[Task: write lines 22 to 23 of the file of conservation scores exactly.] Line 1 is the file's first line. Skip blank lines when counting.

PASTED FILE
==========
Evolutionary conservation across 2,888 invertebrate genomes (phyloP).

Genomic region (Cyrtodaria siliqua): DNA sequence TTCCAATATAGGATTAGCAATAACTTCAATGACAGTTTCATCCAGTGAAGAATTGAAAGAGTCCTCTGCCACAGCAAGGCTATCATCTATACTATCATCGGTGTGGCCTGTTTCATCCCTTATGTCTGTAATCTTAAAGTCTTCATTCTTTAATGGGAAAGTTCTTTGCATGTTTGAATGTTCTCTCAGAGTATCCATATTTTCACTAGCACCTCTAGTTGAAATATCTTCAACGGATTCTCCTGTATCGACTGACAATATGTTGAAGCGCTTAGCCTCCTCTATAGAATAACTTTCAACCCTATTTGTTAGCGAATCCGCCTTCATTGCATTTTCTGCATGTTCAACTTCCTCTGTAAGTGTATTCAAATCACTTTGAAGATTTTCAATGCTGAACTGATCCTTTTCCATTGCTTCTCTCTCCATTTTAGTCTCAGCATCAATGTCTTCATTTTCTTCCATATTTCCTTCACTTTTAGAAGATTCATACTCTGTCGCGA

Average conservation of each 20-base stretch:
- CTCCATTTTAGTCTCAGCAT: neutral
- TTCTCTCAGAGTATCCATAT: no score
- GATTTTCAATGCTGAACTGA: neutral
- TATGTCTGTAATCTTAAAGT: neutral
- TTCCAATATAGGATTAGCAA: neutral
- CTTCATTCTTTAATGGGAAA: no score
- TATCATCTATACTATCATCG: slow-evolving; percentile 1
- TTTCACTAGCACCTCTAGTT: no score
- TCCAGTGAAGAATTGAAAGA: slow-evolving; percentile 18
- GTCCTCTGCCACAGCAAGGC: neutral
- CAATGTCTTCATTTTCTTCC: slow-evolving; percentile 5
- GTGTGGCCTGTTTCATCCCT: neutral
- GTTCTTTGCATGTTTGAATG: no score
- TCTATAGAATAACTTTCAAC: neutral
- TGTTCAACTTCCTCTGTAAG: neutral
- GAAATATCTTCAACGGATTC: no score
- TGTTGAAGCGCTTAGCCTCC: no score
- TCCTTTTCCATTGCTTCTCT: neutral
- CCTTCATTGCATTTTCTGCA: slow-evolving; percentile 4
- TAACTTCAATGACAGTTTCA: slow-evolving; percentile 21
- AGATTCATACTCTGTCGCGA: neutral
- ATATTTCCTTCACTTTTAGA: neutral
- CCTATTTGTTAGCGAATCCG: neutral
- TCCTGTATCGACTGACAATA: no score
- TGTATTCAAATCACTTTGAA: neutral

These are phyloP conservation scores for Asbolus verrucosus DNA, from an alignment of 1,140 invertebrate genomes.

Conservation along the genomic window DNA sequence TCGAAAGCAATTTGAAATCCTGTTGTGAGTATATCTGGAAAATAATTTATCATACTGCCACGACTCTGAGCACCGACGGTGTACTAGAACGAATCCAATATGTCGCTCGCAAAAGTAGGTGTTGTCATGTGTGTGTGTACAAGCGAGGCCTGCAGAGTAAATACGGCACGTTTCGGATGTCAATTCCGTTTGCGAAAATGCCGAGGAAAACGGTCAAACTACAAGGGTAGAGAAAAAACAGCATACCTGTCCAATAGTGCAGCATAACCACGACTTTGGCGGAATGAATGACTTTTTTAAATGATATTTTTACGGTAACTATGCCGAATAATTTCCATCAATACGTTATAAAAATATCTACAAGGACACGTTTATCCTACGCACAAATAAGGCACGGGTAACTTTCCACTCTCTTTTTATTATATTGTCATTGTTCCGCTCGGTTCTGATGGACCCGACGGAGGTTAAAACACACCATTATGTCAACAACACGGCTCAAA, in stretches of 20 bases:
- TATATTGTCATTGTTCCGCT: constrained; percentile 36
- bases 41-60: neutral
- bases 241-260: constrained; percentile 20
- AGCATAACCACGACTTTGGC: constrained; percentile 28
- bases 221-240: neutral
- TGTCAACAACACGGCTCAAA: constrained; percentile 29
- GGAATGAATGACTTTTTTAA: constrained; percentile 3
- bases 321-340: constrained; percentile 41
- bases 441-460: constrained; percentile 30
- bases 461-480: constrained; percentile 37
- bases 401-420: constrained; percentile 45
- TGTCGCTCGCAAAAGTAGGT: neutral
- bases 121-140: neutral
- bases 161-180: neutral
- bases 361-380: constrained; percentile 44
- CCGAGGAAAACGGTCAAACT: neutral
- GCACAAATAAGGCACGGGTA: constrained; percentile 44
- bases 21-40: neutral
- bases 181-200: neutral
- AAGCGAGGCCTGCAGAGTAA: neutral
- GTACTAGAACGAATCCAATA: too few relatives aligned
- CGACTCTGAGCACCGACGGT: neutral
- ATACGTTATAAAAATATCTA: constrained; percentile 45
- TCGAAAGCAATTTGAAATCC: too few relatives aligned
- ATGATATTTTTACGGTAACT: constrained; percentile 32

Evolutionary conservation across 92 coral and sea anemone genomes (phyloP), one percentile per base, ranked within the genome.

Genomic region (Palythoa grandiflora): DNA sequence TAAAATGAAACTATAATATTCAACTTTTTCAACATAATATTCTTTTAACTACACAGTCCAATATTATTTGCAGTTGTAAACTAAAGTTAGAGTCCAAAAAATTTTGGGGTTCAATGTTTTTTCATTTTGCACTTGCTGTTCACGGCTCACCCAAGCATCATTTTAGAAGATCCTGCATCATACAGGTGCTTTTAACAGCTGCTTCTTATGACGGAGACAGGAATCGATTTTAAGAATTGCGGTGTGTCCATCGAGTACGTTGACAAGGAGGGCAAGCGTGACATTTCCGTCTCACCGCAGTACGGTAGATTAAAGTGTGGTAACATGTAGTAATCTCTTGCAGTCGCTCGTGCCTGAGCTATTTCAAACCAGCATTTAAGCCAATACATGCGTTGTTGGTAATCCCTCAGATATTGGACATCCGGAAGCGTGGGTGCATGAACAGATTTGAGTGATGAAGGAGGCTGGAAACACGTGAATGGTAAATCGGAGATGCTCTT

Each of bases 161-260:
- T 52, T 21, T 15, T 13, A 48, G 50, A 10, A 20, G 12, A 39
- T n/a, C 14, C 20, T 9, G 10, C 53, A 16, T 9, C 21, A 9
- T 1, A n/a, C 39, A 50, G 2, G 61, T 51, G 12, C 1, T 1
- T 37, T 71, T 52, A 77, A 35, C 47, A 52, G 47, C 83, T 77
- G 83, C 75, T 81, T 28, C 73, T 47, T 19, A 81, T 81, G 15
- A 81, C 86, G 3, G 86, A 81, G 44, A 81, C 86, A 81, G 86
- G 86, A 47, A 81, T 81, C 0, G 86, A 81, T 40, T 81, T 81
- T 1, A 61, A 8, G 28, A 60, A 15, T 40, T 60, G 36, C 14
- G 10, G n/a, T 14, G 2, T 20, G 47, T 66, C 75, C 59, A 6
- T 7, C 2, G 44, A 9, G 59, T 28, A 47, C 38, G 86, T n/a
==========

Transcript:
- CCTTCATTGCATTTTCTGCA: slow-evolving; percentile 4
- TAACTTCAATGACAGTTTCA: slow-evolving; percentile 21